On world quests and rewards

In a recent post in his game design blog, Greg Street (aka Ghostcrawler) wrote a few words on the art and science of game rewards. It started me thinking about how Blizz has structured rewards in Legion. Overall, I would give Blizz a C+ on this aspect of the expansion. They have done some really innovative things, but on the other hand they have made much of the reward process needlessly frustrating and/or manipulative. I am not talking about difficult — I don’t mind working to achieve something I want in the game — I am talking about things that just seem to operate on the “gotcha” principle for no good reason, or mechanics Blizz thinly disguises as “content” but are in reality vehicles for forcing certain kinds of game play.

Today I want to focus on one part of the Legion reward system: world quests.

I liked the idea of world quests early in Legion, and I am still basically a fan, especially with the emissary twist. My main hunter does not need any of the gear or gold or class hall resources they offer, but I still usually crank out some of them for mats or AP (anything above 300k, more about this below). But I run as many as I can of them when I am focusing on one of my alts. Most of them are fairly quick (especially now that I can almost run them in my sleep), and frequently the rewards are useful to my alts.

I think the tying of faction rep to these quests was a good idea, and I don’t mind that vendor-purchase items are in turn tied to achieving faction rep. If I am interested in being able to buy things from a particular vendor, I am fine with working a bit to be allowed that privilege.

I make sure to run all the offered emissary quests on whichever alts I am working on  — if I can find the time — mainly for the chance of getting a legendary, but I am kind of conflicted about this aspect. It is a fact that you cannot play a character in Legion to any reasonable level of competency without two of the “good” legendaries — whatever they may be for that spec. So I chase them on my focused alts, mainly via emissary quests and LFR, but it makes me feel manipulated. It seems bad enough that every character must have a certain weapon and only that weapon for the entire expansion, without requiring certain other additional gear as well.

But the main reason I still run world quests is part of the minus side of them: artifact power. Blizz has had a stunning turnaround on the whole idea of AP.

Prior to 7.3, Ion Hazzikostas several times reminded us that once a player reached Convergence on their artifact weapon, the amount of AP required to advance it further was, BY DESIGN, ridiculously high in an almost logarithmic progression. This was because — so he told us — Blizz did not want players to feel like they had to continually grind AP, that the idea was that it would just be a somewhat small additional reward for doing normal game activities like emissary quests, random instances, mythic dungeons, etc. Additionally, so he said, the design was that players who played many hours each day would not have a significant artifact level advantage over players who might play only a few hours a week.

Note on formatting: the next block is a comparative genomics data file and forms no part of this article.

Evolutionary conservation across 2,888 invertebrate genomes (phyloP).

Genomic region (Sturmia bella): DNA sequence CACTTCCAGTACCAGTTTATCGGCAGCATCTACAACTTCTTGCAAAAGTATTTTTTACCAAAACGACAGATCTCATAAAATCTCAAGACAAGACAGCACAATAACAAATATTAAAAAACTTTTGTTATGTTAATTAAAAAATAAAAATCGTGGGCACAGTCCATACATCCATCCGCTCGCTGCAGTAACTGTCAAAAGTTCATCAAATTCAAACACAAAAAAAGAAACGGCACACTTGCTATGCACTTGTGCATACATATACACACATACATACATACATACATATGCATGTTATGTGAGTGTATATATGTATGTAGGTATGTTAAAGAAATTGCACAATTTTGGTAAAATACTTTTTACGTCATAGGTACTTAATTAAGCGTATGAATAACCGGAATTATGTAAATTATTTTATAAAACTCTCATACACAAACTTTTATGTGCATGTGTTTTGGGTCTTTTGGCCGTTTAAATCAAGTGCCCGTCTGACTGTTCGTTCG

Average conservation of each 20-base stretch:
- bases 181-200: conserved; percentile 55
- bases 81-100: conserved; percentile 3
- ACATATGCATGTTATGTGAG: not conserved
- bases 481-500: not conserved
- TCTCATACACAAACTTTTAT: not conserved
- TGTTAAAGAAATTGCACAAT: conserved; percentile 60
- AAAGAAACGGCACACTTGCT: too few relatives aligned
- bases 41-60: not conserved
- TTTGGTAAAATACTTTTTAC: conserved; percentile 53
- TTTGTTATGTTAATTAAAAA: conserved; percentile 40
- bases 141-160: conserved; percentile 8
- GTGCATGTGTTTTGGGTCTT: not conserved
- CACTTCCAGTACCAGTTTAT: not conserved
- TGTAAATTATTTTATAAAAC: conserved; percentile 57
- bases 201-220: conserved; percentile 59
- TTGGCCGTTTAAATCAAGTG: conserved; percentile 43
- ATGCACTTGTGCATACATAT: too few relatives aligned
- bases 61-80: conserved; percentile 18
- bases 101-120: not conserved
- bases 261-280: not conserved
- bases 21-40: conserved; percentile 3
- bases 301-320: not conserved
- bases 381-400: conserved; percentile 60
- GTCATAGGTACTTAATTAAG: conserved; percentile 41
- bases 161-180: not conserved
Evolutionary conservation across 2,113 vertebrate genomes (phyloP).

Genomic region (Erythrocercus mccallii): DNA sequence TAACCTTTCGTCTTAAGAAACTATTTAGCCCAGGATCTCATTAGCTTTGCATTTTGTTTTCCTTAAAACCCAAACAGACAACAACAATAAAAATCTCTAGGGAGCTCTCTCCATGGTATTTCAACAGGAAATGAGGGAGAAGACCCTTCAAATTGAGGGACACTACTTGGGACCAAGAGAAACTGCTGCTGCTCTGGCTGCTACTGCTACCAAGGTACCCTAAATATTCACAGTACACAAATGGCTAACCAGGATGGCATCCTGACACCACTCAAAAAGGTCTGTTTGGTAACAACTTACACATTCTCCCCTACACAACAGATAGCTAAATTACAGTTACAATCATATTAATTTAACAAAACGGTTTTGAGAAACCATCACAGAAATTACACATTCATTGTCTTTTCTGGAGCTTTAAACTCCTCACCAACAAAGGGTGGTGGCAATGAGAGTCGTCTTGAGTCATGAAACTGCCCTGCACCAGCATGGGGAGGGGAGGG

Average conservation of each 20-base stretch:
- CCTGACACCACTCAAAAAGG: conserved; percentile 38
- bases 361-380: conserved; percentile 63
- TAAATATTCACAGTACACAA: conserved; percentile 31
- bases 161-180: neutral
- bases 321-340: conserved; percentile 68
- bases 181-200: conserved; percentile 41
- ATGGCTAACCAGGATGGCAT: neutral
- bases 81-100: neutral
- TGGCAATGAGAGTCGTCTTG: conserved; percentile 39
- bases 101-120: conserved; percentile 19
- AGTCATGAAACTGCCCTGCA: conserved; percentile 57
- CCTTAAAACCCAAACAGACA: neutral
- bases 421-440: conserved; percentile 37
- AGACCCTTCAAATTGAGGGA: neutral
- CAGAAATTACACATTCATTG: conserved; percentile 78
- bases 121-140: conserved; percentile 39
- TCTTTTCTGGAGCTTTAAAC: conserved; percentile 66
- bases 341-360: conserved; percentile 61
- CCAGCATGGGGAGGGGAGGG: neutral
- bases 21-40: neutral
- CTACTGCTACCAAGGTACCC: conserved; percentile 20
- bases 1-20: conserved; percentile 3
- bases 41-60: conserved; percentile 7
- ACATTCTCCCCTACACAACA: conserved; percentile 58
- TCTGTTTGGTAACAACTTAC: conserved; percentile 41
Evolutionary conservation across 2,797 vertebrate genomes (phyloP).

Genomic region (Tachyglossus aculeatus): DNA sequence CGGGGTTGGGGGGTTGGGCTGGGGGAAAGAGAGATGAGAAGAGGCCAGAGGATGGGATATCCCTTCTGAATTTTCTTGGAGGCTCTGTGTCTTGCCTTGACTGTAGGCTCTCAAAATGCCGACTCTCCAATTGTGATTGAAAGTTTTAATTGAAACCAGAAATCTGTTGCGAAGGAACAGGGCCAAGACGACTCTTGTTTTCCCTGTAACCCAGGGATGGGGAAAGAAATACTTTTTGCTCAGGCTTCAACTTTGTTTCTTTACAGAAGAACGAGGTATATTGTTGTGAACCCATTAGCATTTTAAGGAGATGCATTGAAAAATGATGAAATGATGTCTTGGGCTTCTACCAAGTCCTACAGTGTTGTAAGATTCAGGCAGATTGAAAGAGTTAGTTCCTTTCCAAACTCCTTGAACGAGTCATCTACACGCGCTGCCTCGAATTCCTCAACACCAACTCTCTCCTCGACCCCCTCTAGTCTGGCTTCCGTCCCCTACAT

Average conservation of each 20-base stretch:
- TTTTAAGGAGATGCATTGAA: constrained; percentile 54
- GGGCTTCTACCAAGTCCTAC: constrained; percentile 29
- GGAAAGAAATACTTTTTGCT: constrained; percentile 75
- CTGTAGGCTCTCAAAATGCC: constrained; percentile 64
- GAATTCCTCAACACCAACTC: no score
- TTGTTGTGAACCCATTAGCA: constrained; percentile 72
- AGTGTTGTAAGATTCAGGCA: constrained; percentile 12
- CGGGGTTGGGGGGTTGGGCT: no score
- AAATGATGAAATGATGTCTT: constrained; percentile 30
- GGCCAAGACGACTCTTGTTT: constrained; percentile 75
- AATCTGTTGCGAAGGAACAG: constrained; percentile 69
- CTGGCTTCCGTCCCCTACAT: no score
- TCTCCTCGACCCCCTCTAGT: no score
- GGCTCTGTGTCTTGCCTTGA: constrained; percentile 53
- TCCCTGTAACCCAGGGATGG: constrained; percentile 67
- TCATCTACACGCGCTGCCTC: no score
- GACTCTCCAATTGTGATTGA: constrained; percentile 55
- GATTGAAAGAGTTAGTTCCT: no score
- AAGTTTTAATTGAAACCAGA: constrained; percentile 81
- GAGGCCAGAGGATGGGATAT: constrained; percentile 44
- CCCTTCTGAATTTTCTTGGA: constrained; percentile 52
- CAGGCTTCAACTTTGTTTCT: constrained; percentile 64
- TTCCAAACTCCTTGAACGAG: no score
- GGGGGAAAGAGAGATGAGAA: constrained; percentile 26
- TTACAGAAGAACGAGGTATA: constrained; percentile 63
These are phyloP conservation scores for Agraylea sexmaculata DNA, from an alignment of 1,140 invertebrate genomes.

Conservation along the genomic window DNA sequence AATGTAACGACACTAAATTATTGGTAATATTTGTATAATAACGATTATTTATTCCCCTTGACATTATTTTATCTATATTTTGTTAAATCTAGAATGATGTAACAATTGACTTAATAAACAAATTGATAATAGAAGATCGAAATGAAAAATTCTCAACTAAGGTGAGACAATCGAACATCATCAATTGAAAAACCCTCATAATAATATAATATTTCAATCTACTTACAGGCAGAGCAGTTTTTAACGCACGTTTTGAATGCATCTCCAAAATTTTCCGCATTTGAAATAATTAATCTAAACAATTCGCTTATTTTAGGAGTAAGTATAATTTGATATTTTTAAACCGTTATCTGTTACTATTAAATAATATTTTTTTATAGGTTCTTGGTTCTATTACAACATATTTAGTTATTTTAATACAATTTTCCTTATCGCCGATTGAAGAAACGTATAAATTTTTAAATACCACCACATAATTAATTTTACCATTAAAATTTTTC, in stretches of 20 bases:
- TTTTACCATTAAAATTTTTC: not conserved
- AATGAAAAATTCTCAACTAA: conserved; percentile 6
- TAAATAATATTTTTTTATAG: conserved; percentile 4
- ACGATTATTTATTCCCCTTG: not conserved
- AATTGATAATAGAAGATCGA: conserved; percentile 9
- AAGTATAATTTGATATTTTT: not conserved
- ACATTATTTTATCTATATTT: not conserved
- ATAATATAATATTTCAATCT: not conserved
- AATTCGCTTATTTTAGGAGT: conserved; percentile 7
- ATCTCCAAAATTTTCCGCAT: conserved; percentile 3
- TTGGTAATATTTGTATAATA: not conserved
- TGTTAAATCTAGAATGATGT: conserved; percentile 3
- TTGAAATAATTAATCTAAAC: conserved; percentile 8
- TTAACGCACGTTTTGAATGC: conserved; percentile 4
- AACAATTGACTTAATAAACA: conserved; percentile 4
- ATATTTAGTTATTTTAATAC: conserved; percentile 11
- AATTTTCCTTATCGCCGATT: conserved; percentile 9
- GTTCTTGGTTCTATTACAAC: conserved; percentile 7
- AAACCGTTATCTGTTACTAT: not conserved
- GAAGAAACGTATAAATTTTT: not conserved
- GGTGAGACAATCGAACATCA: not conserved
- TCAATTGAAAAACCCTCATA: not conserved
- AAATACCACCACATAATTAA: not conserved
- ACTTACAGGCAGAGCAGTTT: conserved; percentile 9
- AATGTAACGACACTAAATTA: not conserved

In other words, the whole artifact trait mechanism was designed to become less and less important once the 7.2 Convergence point was reached.

Then, in what seems to have been a sudden reversal of design policy, in 7.3 Blizz introduced a whole new artifact weapon leveling system in the form of relic traits and the crucible. They tied it to AP and Convergence levels, and to make the new levels possible to attain they re-introduced a form of artifact knowledge, except they removed player control of AK progression and just time-gated it with weekly increases. The net result was to make AP once again important to players and to make grinding it a productive activity again.

And a true grind it is. There are several reddit threads in which mathematically-inclined people have analyzed ratios of AK to AP and estimated time required to get to certain points. But the thing I have noticed for my hunter is this: In spite of both AK increasing every week and AP increasing with each new level, it still takes me about a week to gain a level. This will change after I reach level 75 and after AK rates stop increasing, but it strikes me that this a whole new way to gate character power. Blizz for some reason has opted for an incredibly complex method to do this — why didn’t they just set a limit on how much AP you can earn in a week, or how many levels you could increase your artifact level?

Even more interesting, why was there this complete 180 on AP design? Why did we go from the official “We don’t want you to chase AP” to “Here is a whole new reason to chase AP — ready, set, GO!” ?

One obvious reason: MAU. My guess is that they saw their MAU levels falling as the AP rewards from game activities became less and less relevant for main characters. Players just stopped doing the daily stuff that was offering what had become insignificant rewards. So the magic metrics fell, causing this part of the Blizz world to start to look shaky in corporate eyes. Swinging into action — and without any apparent trace of embarrassment — they reversed themselves on the AP design philosophy, because chasing AP is the one thing that would bring raiders back to daily hours in the game. And raiders are the group Blizz values these days — basically anyone who runs regular or above raid tiers and Mythic+ dungeons.

It is nice that I can increase my alt artifact weapon traits by 10-15 or even more levels a day just by running a few world quests, but it is demoralizing that I have to continue to run them on my main just to feel like I will not be letting my fellow raiders down. Especially after all the assurances from Mr. Game Director Hazzikostas that after reaching Convergence, size artifact power doesn’t really matter.